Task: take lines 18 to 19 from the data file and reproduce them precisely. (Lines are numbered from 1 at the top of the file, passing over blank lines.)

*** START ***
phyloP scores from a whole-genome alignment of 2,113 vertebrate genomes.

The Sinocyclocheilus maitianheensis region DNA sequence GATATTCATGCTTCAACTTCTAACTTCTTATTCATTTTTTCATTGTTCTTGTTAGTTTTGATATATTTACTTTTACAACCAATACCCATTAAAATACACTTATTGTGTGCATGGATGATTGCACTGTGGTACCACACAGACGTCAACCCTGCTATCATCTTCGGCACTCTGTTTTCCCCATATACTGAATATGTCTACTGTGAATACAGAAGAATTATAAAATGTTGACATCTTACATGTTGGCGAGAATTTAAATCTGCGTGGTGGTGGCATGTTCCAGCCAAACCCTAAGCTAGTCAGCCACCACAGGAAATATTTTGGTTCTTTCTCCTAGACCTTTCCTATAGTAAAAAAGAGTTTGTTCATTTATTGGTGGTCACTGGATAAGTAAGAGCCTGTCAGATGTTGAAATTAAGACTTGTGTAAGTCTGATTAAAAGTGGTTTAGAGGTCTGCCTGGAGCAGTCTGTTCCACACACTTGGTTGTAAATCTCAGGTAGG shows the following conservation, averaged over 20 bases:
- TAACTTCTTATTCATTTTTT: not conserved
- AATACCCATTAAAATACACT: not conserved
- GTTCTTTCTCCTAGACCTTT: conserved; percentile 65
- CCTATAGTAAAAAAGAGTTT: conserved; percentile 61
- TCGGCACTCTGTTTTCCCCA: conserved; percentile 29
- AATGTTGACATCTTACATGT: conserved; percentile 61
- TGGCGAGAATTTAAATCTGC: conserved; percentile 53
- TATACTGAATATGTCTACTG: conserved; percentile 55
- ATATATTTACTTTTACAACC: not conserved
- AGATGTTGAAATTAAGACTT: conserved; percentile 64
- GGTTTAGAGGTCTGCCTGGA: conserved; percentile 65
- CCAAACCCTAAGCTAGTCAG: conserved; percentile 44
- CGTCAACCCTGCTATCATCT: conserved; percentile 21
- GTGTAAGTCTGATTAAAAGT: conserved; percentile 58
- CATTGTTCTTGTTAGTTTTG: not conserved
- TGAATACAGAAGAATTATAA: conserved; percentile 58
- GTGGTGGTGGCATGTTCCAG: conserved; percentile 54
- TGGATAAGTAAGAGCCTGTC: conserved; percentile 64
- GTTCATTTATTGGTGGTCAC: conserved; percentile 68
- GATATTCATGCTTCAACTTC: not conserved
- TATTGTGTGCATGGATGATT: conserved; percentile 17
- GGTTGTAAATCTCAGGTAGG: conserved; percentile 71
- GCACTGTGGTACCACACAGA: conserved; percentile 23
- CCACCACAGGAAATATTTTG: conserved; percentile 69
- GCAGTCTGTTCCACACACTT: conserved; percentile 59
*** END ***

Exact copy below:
- TGAATACAGAAGAATTATAA: conserved; percentile 58
- GTGGTGGTGGCATGTTCCAG: conserved; percentile 54